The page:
Too often, a woman’s health and well-being is considered unimportant, and nowhere is this more damaging than in infant and maternal mortality.
We began our work in the Central African Republic (CAR) in May 2007. The next year the maternal mortality rates around the world were released. In CAR, the rate was 1,570 deaths per 100,000 live births - a staggeringly high number that masks far too much horror and sorrow behind a cold statistic.
But we’d already begun our midwife training program for local health care workers. We were exploring cultural opportunities to ensure mothers could - and would - get the care they needed, before, during, and after the birth.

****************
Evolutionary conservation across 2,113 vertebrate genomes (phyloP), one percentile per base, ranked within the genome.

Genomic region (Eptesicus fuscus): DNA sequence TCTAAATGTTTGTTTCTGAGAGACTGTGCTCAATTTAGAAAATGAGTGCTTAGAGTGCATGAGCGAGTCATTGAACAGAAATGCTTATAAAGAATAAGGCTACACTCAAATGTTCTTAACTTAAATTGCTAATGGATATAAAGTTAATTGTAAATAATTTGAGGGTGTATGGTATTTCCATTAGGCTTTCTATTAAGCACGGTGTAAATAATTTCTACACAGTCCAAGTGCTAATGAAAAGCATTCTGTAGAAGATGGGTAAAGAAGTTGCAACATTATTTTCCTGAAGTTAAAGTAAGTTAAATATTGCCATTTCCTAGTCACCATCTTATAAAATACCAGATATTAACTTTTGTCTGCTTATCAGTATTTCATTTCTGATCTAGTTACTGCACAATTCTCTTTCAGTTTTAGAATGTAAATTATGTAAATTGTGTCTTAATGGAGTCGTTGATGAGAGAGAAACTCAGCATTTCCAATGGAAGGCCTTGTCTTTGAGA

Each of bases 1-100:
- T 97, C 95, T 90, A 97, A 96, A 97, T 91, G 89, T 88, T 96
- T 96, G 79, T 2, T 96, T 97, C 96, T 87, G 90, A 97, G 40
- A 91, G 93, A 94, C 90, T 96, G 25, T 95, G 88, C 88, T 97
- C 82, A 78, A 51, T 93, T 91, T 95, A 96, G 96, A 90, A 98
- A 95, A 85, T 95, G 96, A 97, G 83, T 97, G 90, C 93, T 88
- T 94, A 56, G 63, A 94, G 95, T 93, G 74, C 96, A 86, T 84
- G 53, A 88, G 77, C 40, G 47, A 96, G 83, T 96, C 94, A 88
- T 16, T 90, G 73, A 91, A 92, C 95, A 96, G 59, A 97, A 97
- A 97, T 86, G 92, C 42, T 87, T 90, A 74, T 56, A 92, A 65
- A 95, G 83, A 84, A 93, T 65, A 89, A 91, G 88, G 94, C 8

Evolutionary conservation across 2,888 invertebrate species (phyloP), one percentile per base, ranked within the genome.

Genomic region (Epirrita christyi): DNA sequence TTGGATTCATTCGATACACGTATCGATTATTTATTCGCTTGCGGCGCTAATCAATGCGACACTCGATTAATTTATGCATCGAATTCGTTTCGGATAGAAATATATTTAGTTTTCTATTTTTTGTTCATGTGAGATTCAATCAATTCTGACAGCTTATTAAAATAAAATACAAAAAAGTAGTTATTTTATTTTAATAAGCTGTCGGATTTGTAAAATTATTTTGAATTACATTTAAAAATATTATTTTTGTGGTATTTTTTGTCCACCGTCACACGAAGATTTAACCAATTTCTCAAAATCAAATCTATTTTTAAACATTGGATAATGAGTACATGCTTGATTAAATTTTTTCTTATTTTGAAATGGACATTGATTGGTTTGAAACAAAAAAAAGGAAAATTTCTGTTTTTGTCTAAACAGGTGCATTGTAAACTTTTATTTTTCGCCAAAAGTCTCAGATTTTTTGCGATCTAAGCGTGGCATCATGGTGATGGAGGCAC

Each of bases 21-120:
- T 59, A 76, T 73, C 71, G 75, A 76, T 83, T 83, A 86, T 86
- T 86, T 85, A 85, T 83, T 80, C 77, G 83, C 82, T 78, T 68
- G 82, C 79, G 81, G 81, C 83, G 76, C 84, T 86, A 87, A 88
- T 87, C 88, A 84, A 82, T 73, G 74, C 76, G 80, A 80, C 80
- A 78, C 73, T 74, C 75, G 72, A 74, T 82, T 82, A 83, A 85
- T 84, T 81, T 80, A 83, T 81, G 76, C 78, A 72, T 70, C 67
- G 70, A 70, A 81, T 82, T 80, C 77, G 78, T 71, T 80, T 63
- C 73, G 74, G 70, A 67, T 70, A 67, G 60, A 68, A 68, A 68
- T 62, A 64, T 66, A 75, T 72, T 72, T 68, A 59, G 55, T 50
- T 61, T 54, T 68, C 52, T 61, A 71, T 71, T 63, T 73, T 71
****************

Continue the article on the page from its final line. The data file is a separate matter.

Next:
The result? With our help, within three years, the maternal mortality rate had fallen from 1,570 deaths per 100,000 to 890.
Yes, that’s a significant improvement - and yet the number is still far too high. Today a woman’s lifetime risk of maternal mortality is still 1 in 27 in CAR - enough so that most women know of at least one woman, and maybe more, from their village who has died in childbirth. Compare that to the risk in the developed world, which is 1 in 3,800.
The loss of a mother is no less devastating to a family in the Central African Republic than it is in the developed world; it just happens far, far more often in CAR, and in other developing nations. And when a mother dies, her child is ten times more likely to die within two years, too.